Annuities question - Equations of value

Chuck needs to purchase an item in 10 years. The item costs 200 today, but its price inflates at 4% per year. To finance the purchase, Chuck deposits 20 into an account at the beginning of each year for 6 years. He deposits an additional X at the beginning of years 4, 5, and 6 to meet his goal. The annual effective interest rate is 10%. Calculate X.

This is how i interpret the problem: You have 5 cash flows starting from 0 to 5 of $20. You also have 3 cash flows at t=4,5,6. I used annuity due formula to shift former cash flow to year 6, and then accumulate it to year 10 by the 4 remaining years. I used the same approach for the latter: But this does not give me the right answer. Can someone please tell me what I'm doing wrong? Thanks in advance. 3 Answers These are the steps I'd follow:$200 today times (1.04)^10 = Cost in year 10.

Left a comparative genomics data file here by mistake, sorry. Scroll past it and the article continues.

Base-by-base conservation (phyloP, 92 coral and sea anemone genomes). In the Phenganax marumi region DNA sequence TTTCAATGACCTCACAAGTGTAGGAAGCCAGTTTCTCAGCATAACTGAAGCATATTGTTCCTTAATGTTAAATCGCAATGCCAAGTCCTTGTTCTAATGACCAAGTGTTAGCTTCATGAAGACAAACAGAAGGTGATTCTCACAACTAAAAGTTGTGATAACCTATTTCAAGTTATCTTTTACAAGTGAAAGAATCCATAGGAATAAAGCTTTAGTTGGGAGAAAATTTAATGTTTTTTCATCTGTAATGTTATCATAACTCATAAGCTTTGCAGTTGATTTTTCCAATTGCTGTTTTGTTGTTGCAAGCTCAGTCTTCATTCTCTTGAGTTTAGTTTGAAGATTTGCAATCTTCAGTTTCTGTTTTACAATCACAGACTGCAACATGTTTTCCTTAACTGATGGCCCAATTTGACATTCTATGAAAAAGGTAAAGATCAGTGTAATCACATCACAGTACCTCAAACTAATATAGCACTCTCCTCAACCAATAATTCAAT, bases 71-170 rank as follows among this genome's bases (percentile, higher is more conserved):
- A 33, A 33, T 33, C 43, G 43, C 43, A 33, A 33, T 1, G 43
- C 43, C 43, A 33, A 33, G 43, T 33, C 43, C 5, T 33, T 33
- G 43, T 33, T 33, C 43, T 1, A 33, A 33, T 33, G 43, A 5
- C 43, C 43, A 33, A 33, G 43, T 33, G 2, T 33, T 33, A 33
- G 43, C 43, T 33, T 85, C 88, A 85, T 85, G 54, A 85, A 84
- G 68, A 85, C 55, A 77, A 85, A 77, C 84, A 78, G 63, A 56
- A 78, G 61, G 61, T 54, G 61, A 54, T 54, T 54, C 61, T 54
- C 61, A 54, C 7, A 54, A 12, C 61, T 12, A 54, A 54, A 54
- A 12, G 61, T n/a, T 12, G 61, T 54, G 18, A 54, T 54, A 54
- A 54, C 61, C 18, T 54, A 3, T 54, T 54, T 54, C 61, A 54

The 6 deposits of $20 will be one time value calculation with a resulting year 7 final value. You then must apply 10% for 3 years (1.1)^3 to get the 10th year result. You now have the shortfall. Divide that by the same (1.1)^3 to shift the present value to start of year 7. (this step might confuse you?) You are left with a problem needing 3 same deposits, a known rate, and desired FV. Solve from there. (Also, welcome from quant.SE. This site doesn't support LATEX, so I edited the image above.) The solution is x = 8.92. This assumes that Chuck's six years of deposits start from today, so that the first deposit accumulates 10 years of gain, i.e. 20*(1 + 0.1)^10. The second deposit gains nine years' interest: 20*(1 + 0.1)^9 and so on ... If you want to do this calculation using the formula for an annuity due, i.e. http://www.financeformulas.net/Future-Value-of-Annuity-Due.html where you have to bear in mind this is for the whole time span (k = 1 to n), so for just the first six years you need to calculate for all ten years then subtract another annuity calculation for the last four years. So the full calculation is: As you can see it's not very neat, because the standard formula is for a whole time span. You could make it a little tidier by using a formula for k = m to n instead, i.e. So the calculation becomes which can be done with simple arithmetic (and doesn't actually need a solver). I am writing this solution to make clear the approach that the OC originally was originally looking for. Let's lay out the values we are looking for. For the payments over the first 6 years: We make a payment of 20 each year, and we need to scale this value to the 10th year. This means we need to scale from year 6 to year 10, so a factor of 1.1^4. Therefore, we are looking for: 20(1.1^5+1.1^6+...+1.1^10) This is a 6 year period with payments at the beginning of each year. So we can give the formula by: 20*$_6*1.1^4 where $_6 is the annuity due over 6 time periods at an interest rate of 10%. For the 3 payments of X scaled to the 10th year, we similarly need to scale to year 10 from year 6. Thus, a factor of 1.1^4 is needed. We need the following: X(1.1^5+1.1^6+1.1^7) This is a 3 year period with payments at the beginning of each year. So we can give the formula by X*$_3*1.1^4 where $_3 is the annuity due over 3 time periods at an interest rate of 10%. Next, we need to scale the original cost of 200 to year 10. This is 200*1.04^10. Hence, our final equation 20*$_6* 1.1^4 + X*\$_3* 1.1^4 = 200* 1.04^10